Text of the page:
National

ADB takes up $120m flood control exercise

Siddhartha P. Saikia Guwahati | Updated on December 05, 2013 Published on December 05, 2013




Asian Development Bank (ADB) plans to spend $120 million (around Rs 740 crore) to protect nearly one million people from floods caused by the Brahmaputra river in Assam.

The project, Flood and River Erosion Management (FREM), aims to control frequent floods and river bank erosion by creating embankment and associated structures along Brahmaputra.

In addition, the local communities in the vicinity of the river are being trained on disaster management.

The total project cost is estimated at $150 million. Other than ADB, the State and Central governments would contribute $30 million.

The project is expected to be completed in seven years and under the first tranche, ADB would contribute $56.9 million, Natsuko Totsuka, a water resources specialist at ADB, told reporters visiting the site where the FREM is under implementation.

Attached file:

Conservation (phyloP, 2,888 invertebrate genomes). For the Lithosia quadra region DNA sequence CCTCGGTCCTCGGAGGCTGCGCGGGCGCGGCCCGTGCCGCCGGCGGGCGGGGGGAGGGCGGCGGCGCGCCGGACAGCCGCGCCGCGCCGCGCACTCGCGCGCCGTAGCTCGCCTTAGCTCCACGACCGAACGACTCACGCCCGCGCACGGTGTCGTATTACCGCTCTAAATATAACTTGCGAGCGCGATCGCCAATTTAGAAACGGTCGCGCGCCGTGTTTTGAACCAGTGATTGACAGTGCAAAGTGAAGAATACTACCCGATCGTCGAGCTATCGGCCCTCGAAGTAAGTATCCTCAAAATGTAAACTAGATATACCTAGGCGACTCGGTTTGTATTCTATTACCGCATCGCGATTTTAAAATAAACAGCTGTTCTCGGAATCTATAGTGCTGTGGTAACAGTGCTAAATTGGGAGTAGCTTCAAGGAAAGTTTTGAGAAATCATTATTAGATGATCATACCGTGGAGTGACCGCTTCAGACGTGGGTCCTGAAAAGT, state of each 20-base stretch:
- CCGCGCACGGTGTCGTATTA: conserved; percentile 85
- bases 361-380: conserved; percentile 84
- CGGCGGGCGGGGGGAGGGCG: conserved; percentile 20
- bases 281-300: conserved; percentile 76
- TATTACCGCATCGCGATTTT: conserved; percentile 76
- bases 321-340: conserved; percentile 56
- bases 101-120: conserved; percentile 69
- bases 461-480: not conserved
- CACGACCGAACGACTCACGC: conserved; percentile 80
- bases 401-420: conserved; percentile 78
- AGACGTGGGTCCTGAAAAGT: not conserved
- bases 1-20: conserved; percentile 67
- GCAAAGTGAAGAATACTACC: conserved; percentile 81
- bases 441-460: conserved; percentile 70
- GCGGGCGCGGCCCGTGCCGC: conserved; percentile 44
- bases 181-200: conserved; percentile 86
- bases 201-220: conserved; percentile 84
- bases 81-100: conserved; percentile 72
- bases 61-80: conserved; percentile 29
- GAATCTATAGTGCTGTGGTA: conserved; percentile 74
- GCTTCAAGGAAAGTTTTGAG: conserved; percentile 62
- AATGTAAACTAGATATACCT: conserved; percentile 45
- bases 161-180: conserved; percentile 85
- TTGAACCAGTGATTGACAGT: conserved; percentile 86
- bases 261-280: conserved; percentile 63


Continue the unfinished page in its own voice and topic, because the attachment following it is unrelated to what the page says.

The work on the first phase is expected to be completed by September 2014.

The project has been taken up at three locations in Assam along the Brahmaputra — Palasbari-Gumi, Kaziranga and Dibrugarh. The Flood and River Bank Erosion Management Agency of Assam, a special purpose vehicle floated jointly by ADB and the Government, is implementing the project.

Currently, more than 300 people are working at the first site at Gumi.

Totsuka said this is the first time ADB has taken up such a project in India. Similar programmes have been implemented in Bangladesh.

“On successful completion of the first project, similar initiatives would be replicated for other flood affected areas in Assam,” said Totsuka.

siddhartha.s@thehindu.co.in

(The correspondent is visiting Guwahati on invitation of ADB)

Published on December 05, 2013
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